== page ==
In an appearance before the Committee on Defence and Internal Affairs, the Minister for Internal Affairs, Kahinda Otafiire, reaffirmed his support for the legalization of medical marijuana and khat (miraa) on Friday.
Under the chairmanship of Hon. Wilson Kajwengye, the committee is currently examining the Narcotic Drugs and Psychotropic Substances (Control) Bill, 2023, which presently includes miraa and marijuana, among other substances, in the list of prohibited drugs.
However, Minister Otafiire was quick to clarify that he does not endorse the recreational use of marijuana. He stated, “I am advocating for the legalization of cannabis for medical use; the other cannabis used by my friends, the Rastas, I also do not support.”
Regarding miraa, Otafiire expressed concerns that Uganda is missing out on significant international market revenue by prohibiting the sale of this crop, unlike Kenya, which reportedly earns millions of dollars through the export of these chewy leaves. He mentioned, “My colleagues in Kenya tell me they earn US$120 million from exporting miraa to Somalia; this amount constitutes a quarter of what we earn from coffee exports.”
Moreover, the minister pointed out that Uganda’s ban on miraa goes against international practices, stating, “Miraa is not a banned substance according to the international community; it is a tradable substance.”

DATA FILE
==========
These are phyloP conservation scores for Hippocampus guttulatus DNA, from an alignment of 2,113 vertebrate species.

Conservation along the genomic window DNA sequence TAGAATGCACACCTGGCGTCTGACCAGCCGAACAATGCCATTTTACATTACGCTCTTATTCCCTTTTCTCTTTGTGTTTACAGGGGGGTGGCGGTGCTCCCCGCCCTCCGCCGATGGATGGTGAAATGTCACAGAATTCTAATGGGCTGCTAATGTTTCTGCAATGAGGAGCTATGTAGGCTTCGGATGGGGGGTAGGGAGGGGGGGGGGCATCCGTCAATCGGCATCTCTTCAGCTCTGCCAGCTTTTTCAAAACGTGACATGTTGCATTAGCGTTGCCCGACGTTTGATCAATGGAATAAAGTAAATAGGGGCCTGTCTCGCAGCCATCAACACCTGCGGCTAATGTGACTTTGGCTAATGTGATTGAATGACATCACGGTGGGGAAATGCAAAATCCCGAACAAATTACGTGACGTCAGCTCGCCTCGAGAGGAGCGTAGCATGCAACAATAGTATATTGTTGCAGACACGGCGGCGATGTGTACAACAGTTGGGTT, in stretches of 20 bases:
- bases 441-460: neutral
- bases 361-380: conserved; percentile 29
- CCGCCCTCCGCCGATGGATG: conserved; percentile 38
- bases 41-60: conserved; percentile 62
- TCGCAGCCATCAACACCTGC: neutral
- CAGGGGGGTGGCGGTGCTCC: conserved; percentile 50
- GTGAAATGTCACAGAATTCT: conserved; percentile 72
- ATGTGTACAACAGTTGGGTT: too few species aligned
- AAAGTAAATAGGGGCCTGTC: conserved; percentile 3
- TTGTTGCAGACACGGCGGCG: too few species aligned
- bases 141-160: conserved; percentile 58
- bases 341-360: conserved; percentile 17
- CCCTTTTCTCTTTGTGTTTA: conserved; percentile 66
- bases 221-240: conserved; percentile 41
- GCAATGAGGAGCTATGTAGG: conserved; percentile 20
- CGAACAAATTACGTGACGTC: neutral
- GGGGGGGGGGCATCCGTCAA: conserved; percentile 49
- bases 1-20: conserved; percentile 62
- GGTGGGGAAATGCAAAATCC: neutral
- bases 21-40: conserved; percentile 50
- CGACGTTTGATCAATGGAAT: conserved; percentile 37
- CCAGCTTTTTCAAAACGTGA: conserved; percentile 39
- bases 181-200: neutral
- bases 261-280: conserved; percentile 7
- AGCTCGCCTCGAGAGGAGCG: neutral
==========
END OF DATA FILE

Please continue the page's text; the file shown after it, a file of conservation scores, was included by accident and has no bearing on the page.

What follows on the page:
During the committee session, Kajwengye raised concerns about differentiating between legal and illegal marijuana, fearing that this could create confusion and complicate the work of law enforcement agencies.
He stated, “Ugandans will not be able to distinguish the dangerous from the harmless; how can we tell people out there that this is good and this is bad? It’s all cannabis, and it impairs the mind.”
On Thursday, officials from Butabika National Mental Referral Hospital, led by Executive Director Dr. Juliet Nakku, appeared before the committee and opposed the proposal to legalize both marijuana and miraa, explaining that these substances can contribute to mental illnesses among consumers.
Kepher Kuchana, the Director of Government Analytical Laboratories, presented the pros and cons of marijuana, concluding that it would be better to legalize it strictly for medicinal purposes under the supervision of licensed farmers.
He cited various benefits of cannabis, including relaxation, stress relief, insecticidal properties, and its potential as an anti-malarial, anti-inflammatory, anti-cancer, anti-epileptic, and dermocosmetic agent.
However, he also acknowledged its temporary impairments on memory, attention, cognitive function, coordination, balance, and reaction time, particularly in higher doses. Additionally, he highlighted potential mental health risks such as anxiety disorders and psychosis, particularly for individuals predisposed to these conditions.
The committee’s handling of the Bill follows the annulment of a similar Act by the Constitutional Court. The court had criticized Parliament for passing the previous Bill without the required quorum.
The committee will now draft its report and is expected to present its findings to Parliament next week.